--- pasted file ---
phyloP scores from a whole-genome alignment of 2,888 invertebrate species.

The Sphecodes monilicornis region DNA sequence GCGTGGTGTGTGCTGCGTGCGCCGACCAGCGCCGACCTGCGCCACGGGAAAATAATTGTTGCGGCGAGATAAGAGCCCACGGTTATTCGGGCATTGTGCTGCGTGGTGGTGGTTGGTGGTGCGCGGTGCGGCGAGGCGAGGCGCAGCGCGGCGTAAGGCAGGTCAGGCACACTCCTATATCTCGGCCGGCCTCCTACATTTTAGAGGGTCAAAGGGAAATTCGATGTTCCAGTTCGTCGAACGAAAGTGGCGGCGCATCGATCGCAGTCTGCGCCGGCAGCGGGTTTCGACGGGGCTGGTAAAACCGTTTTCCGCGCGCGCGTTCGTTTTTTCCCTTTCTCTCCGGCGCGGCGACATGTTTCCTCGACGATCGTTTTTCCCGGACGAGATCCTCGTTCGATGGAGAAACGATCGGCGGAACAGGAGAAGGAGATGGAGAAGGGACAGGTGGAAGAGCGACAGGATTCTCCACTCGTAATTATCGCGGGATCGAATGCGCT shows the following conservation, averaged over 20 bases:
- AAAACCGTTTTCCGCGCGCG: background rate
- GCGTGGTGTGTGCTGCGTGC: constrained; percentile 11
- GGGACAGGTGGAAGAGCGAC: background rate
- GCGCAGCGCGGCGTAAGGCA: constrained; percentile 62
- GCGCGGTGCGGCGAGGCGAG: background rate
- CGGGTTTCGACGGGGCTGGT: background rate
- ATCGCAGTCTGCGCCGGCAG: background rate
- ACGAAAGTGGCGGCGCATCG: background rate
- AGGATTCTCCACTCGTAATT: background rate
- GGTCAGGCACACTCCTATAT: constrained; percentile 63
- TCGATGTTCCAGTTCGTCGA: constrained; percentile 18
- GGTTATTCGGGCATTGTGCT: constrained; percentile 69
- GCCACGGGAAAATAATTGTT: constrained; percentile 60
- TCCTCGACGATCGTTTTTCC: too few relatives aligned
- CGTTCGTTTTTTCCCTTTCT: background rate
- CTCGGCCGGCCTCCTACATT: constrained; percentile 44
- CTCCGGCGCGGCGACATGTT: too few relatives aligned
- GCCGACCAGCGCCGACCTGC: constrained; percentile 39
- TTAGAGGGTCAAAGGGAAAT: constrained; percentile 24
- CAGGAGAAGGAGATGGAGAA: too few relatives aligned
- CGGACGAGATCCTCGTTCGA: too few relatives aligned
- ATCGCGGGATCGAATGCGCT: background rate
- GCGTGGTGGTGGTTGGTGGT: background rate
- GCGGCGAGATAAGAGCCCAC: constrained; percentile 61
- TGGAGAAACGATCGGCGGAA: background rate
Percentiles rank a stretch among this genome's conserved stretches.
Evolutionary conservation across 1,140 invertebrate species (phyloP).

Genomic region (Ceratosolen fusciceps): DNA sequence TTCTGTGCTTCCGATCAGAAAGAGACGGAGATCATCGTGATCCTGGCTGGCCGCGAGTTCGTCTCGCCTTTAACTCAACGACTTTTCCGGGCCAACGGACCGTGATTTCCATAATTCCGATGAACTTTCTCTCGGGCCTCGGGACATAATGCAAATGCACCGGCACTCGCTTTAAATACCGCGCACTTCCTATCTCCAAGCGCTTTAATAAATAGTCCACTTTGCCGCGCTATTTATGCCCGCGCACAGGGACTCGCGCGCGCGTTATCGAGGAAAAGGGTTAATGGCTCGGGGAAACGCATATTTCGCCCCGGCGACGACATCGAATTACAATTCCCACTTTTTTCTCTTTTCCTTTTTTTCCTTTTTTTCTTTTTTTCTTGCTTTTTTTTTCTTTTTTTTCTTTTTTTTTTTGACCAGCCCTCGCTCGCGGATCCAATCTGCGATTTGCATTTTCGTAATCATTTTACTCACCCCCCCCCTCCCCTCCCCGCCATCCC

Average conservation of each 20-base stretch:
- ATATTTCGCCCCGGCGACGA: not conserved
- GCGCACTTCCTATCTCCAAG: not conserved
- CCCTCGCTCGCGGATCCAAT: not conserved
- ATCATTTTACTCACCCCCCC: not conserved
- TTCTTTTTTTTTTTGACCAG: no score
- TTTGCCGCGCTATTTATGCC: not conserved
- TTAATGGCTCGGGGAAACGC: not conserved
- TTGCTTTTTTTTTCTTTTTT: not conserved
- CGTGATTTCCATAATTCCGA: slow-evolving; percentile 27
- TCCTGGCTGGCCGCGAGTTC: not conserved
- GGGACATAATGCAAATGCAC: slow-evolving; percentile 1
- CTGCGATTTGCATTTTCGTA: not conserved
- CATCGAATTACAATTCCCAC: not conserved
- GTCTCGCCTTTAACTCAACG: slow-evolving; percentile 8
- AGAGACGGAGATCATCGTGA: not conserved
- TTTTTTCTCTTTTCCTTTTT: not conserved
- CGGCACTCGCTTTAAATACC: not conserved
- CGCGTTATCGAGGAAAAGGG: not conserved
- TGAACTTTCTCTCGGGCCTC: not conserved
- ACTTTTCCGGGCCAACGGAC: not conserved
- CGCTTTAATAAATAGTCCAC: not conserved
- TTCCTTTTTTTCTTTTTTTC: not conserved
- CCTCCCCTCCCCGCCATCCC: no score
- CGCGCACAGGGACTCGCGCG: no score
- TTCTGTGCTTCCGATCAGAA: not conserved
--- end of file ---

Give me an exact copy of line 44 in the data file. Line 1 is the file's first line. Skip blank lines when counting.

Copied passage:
- CATCGAATTACAATTCCCAC: not conserved